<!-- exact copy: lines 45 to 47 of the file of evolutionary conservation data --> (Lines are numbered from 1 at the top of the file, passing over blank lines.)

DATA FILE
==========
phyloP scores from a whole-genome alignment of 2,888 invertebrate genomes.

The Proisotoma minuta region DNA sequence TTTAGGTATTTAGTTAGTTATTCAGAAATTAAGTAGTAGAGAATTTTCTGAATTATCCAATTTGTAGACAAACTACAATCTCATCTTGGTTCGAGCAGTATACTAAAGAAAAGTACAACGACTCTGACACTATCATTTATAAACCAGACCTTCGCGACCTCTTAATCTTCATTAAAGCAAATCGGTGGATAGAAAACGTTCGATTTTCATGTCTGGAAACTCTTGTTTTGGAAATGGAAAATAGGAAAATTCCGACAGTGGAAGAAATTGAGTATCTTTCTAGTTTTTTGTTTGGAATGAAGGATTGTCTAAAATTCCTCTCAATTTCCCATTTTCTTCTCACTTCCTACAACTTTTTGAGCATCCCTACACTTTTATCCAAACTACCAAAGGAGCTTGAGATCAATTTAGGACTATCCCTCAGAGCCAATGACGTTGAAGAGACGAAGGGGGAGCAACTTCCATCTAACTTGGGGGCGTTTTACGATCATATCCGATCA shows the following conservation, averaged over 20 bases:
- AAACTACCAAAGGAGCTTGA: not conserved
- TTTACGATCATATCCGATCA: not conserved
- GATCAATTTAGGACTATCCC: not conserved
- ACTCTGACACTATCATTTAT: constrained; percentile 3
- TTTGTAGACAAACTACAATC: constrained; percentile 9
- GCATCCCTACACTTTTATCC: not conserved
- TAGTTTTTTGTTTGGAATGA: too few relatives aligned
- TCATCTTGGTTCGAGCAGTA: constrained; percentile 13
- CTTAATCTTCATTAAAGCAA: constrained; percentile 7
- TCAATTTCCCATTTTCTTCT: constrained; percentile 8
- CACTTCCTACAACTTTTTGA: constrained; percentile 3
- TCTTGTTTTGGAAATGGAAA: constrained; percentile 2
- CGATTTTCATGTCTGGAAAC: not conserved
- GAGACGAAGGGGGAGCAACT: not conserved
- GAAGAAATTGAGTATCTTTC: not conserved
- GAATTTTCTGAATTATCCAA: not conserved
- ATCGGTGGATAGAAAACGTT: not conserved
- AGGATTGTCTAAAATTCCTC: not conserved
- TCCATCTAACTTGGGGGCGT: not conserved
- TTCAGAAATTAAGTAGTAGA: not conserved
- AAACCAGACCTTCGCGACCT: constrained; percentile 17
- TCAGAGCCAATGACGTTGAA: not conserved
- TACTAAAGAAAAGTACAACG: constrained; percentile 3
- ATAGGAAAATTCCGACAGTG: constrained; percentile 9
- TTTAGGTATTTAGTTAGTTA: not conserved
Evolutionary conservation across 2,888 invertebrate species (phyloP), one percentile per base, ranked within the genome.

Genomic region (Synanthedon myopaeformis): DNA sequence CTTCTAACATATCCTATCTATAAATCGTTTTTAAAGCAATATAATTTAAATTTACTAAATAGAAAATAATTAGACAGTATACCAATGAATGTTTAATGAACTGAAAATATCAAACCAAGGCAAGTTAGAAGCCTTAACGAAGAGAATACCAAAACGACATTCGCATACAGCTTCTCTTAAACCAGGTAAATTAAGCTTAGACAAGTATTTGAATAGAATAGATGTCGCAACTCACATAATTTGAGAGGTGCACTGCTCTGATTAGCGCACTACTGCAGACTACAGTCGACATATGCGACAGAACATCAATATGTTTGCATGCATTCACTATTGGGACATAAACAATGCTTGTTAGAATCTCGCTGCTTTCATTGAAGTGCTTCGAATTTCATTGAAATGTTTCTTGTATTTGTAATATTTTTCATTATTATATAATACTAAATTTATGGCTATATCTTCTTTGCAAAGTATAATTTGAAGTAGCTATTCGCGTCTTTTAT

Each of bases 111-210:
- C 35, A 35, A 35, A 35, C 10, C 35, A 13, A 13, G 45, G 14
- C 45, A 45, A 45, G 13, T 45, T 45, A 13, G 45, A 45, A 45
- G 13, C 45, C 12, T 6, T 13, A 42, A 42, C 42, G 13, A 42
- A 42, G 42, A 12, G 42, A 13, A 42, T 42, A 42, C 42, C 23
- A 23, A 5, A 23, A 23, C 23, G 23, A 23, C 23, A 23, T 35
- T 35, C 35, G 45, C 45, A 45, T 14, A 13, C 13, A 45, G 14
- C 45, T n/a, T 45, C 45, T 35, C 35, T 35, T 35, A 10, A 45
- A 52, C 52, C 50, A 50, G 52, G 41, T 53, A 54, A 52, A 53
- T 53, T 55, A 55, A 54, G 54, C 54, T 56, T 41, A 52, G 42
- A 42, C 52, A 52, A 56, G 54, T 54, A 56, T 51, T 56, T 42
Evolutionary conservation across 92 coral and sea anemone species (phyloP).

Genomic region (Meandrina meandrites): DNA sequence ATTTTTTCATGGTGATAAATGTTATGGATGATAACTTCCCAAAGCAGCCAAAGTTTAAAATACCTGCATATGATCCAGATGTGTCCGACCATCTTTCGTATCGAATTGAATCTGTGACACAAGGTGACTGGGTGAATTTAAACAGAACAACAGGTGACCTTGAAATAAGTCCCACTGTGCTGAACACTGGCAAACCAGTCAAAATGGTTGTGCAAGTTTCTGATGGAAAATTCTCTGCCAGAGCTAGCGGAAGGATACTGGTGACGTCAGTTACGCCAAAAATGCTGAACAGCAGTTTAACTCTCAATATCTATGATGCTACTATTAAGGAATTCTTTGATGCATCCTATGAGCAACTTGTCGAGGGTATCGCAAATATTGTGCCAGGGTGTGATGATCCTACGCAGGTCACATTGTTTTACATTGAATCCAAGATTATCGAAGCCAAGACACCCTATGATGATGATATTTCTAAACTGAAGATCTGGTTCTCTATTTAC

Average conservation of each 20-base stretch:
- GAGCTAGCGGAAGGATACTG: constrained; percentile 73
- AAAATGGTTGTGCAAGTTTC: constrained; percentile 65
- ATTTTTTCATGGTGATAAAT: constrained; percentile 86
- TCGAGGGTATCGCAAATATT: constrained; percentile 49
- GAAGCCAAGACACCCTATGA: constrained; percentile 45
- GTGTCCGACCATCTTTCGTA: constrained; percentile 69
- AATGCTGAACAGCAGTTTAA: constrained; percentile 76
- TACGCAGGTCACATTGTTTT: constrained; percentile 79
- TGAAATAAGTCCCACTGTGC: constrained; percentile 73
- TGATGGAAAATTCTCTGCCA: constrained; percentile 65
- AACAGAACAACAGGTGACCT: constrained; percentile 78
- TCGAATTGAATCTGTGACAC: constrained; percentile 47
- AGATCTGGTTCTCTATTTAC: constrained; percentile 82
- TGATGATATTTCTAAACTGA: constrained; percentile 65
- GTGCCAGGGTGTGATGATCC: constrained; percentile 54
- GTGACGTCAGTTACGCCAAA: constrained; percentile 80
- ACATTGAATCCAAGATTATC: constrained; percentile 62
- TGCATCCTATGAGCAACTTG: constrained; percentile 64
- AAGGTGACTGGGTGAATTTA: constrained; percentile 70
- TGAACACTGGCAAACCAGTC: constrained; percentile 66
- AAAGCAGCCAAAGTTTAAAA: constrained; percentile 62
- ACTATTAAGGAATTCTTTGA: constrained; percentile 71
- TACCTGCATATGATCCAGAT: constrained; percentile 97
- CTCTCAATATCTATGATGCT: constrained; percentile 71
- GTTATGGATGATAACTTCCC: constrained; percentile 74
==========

- AAAATGGTTGTGCAAGTTTC: constrained; percentile 65
- ATTTTTTCATGGTGATAAAT: constrained; percentile 86
- TCGAGGGTATCGCAAATATT: constrained; percentile 49